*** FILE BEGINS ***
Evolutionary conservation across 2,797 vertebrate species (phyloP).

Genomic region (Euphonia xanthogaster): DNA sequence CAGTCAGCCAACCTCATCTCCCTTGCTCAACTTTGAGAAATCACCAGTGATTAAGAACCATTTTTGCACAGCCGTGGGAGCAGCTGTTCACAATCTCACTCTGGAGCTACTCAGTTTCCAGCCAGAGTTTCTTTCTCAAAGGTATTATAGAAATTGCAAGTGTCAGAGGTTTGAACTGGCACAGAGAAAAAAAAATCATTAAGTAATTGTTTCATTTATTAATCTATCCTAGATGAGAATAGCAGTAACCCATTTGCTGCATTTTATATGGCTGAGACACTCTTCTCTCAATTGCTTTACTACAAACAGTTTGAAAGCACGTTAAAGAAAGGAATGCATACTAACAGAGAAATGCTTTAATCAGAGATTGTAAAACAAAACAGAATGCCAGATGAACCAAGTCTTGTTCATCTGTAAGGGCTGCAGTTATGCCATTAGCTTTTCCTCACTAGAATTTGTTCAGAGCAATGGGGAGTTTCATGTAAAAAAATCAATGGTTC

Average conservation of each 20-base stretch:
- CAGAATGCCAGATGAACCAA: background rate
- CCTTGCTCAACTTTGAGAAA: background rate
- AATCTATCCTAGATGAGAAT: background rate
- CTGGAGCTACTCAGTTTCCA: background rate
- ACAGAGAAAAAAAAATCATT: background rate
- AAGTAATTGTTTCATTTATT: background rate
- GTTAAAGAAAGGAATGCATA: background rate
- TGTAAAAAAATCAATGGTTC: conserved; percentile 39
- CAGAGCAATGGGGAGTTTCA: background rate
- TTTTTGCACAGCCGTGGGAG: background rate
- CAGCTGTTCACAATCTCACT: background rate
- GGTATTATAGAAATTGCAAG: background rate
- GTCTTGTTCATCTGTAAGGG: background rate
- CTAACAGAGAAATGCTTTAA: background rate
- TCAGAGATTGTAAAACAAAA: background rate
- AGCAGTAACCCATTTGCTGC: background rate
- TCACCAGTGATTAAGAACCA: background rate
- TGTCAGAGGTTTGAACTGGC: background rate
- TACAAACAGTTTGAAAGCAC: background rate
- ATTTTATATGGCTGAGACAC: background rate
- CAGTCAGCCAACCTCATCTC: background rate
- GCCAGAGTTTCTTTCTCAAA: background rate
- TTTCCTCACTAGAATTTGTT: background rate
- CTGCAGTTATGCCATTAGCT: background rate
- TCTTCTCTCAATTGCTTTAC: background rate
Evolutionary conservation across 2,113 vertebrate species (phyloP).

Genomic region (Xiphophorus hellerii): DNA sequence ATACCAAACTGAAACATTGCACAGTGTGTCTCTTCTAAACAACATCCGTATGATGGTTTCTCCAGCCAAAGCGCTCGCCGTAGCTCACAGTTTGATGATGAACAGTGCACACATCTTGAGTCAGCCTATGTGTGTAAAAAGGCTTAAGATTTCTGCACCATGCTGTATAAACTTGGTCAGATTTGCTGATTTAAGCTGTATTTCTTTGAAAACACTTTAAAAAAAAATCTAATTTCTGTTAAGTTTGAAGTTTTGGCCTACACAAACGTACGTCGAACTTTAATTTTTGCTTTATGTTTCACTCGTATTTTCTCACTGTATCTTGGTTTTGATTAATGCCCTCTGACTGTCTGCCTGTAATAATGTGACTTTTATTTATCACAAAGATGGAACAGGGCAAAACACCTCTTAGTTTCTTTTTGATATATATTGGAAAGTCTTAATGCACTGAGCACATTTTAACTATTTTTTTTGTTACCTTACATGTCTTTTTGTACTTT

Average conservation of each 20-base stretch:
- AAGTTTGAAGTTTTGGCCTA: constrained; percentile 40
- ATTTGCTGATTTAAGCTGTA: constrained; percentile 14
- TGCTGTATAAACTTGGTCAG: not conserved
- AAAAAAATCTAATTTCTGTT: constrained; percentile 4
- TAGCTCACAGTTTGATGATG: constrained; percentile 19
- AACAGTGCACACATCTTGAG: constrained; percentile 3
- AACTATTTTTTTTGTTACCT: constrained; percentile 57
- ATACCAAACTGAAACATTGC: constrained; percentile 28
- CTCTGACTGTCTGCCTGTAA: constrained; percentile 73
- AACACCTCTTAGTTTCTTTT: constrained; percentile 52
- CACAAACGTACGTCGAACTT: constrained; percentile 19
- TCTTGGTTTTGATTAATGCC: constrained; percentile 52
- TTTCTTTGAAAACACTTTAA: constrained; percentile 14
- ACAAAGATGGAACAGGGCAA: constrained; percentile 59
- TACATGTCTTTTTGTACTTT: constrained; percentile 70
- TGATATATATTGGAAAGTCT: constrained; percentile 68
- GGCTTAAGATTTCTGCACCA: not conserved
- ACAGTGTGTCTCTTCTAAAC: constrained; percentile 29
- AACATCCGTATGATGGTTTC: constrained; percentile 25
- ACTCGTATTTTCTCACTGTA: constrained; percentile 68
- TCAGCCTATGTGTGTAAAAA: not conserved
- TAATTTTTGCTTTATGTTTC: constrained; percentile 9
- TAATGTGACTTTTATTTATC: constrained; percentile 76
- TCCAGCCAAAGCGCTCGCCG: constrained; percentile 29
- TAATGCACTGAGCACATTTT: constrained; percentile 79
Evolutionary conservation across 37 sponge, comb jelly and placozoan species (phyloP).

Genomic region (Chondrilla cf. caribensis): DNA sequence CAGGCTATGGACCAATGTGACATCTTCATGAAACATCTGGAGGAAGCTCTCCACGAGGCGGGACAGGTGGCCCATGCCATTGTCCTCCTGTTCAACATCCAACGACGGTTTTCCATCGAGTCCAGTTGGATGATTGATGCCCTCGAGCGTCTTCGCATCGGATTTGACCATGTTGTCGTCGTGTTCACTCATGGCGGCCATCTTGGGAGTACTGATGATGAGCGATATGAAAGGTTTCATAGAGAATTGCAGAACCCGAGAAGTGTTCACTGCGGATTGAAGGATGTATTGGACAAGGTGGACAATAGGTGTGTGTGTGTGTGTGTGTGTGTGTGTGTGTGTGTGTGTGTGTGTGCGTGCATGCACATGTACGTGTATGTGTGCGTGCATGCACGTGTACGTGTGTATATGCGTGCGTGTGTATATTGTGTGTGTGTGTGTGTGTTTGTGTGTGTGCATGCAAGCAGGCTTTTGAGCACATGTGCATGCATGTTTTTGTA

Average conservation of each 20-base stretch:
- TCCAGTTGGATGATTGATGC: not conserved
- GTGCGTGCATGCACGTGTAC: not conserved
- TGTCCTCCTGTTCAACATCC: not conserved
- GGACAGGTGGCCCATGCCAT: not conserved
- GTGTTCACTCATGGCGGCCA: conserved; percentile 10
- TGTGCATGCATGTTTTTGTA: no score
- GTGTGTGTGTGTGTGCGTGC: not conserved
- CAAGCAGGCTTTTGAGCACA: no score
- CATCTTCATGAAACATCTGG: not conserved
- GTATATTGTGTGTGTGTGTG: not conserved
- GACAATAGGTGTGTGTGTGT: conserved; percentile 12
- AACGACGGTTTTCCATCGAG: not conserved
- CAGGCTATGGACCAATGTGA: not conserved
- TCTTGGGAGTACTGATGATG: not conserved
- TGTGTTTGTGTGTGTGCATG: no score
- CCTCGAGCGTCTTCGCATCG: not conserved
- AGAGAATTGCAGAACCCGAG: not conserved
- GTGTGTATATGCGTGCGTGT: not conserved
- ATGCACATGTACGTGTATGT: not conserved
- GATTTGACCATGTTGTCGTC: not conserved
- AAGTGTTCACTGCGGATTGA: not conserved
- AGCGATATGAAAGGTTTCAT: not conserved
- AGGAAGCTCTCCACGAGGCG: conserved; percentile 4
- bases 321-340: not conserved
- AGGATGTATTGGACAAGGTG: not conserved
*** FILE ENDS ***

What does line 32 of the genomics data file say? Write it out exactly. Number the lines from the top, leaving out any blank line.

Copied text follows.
- AAGTTTGAAGTTTTGGCCTA: constrained; percentile 40